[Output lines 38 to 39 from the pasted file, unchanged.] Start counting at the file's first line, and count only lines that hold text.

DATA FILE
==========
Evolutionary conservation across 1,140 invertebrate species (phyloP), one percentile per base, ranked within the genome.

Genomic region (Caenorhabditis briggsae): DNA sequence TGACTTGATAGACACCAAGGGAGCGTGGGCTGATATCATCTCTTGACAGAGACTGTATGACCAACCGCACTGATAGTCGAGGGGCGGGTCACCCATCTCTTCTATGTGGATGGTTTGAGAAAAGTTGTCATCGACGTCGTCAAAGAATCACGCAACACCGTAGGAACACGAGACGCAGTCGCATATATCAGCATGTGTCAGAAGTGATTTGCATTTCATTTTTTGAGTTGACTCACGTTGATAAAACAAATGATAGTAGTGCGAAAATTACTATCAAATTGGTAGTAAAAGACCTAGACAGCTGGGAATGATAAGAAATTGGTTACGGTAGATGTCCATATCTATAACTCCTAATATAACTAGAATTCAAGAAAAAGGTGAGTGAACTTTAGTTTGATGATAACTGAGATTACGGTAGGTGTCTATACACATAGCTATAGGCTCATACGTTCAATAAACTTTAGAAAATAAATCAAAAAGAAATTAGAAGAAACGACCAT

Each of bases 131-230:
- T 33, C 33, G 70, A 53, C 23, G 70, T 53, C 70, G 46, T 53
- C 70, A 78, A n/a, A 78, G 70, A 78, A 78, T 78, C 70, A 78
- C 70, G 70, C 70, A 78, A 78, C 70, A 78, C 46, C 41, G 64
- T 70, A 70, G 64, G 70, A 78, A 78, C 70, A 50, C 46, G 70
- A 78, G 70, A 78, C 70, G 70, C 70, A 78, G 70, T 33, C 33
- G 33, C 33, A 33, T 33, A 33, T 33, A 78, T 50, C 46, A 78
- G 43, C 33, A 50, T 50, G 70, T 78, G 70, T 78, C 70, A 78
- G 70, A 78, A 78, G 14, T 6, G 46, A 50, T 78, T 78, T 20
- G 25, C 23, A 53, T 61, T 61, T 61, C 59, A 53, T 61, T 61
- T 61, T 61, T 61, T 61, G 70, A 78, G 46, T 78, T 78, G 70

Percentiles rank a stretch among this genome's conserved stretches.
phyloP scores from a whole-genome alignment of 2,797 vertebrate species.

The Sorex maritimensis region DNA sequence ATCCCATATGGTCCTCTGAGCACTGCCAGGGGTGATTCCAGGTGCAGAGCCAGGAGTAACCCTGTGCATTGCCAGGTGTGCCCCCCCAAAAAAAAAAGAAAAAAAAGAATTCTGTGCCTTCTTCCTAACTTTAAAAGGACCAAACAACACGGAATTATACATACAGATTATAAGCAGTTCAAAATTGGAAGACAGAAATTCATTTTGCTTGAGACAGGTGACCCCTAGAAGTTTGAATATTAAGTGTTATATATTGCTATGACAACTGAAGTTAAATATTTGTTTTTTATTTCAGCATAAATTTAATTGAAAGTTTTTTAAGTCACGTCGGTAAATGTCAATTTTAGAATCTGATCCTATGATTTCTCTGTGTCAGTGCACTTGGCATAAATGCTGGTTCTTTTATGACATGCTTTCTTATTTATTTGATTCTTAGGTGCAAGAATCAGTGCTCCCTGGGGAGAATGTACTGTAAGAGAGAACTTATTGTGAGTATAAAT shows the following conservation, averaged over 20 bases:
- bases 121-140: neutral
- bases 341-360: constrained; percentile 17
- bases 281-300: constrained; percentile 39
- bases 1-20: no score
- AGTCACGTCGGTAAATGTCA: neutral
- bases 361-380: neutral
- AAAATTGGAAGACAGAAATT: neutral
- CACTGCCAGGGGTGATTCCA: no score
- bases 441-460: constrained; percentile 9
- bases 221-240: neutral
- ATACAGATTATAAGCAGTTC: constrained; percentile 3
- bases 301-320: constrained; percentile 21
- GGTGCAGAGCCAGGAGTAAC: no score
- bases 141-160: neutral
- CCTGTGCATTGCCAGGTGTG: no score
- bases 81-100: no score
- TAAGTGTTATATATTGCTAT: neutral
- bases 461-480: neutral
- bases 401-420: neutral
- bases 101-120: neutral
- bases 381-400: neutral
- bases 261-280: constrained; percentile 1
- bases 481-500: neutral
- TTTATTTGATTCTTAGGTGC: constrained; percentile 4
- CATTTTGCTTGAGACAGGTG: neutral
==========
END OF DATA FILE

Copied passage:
- bases 261-280: constrained; percentile 1
- bases 481-500: neutral